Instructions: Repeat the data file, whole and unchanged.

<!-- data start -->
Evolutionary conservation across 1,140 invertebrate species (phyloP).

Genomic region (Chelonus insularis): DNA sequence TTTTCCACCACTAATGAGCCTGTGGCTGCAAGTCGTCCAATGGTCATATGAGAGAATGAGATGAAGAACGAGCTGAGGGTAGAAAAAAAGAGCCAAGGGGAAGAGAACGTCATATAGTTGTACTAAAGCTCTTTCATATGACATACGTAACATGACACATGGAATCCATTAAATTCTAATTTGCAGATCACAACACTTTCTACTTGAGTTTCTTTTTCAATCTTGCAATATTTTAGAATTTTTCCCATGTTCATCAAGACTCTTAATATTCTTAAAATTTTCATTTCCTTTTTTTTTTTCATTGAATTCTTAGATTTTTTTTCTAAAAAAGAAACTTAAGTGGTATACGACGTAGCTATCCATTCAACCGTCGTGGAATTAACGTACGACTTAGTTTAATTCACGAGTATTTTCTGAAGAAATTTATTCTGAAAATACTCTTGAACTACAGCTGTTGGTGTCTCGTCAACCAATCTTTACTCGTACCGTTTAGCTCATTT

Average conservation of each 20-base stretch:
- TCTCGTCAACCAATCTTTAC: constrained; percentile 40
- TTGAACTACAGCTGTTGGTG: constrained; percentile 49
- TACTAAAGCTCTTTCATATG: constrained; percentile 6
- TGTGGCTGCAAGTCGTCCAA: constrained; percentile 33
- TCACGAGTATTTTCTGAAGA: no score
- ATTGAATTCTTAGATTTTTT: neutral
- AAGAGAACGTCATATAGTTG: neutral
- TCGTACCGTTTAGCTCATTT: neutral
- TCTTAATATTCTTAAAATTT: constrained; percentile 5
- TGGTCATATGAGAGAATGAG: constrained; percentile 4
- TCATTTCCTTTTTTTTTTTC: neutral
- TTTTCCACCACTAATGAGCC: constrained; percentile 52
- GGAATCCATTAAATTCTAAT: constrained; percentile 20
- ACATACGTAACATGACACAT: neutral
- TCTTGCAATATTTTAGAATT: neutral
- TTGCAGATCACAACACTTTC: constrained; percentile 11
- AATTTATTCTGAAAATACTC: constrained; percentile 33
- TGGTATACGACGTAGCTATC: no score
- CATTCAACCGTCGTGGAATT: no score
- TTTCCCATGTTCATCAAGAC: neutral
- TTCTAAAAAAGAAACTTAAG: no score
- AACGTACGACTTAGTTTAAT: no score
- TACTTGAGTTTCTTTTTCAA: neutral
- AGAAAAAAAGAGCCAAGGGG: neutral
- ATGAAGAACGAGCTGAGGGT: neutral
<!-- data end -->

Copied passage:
Evolutionary conservation across 1,140 invertebrate species (phyloP).

Genomic region (Chelonus insularis): DNA sequence TTTTCCACCACTAATGAGCCTGTGGCTGCAAGTCGTCCAATGGTCATATGAGAGAATGAGATGAAGAACGAGCTGAGGGTAGAAAAAAAGAGCCAAGGGGAAGAGAACGTCATATAGTTGTACTAAAGCTCTTTCATATGACATACGTAACATGACACATGGAATCCATTAAATTCTAATTTGCAGATCACAACACTTTCTACTTGAGTTTCTTTTTCAATCTTGCAATATTTTAGAATTTTTCCCATGTTCATCAAGACTCTTAATATTCTTAAAATTTTCATTTCCTTTTTTTTTTTCATTGAATTCTTAGATTTTTTTTCTAAAAAAGAAACTTAAGTGGTATACGACGTAGCTATCCATTCAACCGTCGTGGAATTAACGTACGACTTAGTTTAATTCACGAGTATTTTCTGAAGAAATTTATTCTGAAAATACTCTTGAACTACAGCTGTTGGTGTCTCGTCAACCAATCTTTACTCGTACCGTTTAGCTCATTT

Average conservation of each 20-base stretch:
- TCTCGTCAACCAATCTTTAC: constrained; percentile 40
- TTGAACTACAGCTGTTGGTG: constrained; percentile 49
- TACTAAAGCTCTTTCATATG: constrained; percentile 6
- TGTGGCTGCAAGTCGTCCAA: constrained; percentile 33
- TCACGAGTATTTTCTGAAGA: no score
- ATTGAATTCTTAGATTTTTT: neutral
- AAGAGAACGTCATATAGTTG: neutral
- TCGTACCGTTTAGCTCATTT: neutral
- TCTTAATATTCTTAAAATTT: constrained; percentile 5
- TGGTCATATGAGAGAATGAG: constrained; percentile 4
- TCATTTCCTTTTTTTTTTTC: neutral
- TTTTCCACCACTAATGAGCC: constrained; percentile 52
- GGAATCCATTAAATTCTAAT: constrained; percentile 20
- ACATACGTAACATGACACAT: neutral
- TCTTGCAATATTTTAGAATT: neutral
- TTGCAGATCACAACACTTTC: constrained; percentile 11
- AATTTATTCTGAAAATACTC: constrained; percentile 33
- TGGTATACGACGTAGCTATC: no score
- CATTCAACCGTCGTGGAATT: no score
- TTTCCCATGTTCATCAAGAC: neutral
- TTCTAAAAAAGAAACTTAAG: no score
- AACGTACGACTTAGTTTAAT: no score
- TACTTGAGTTTCTTTTTCAA: neutral
- AGAAAAAAAGAGCCAAGGGG: neutral
- ATGAAGAACGAGCTGAGGGT: neutral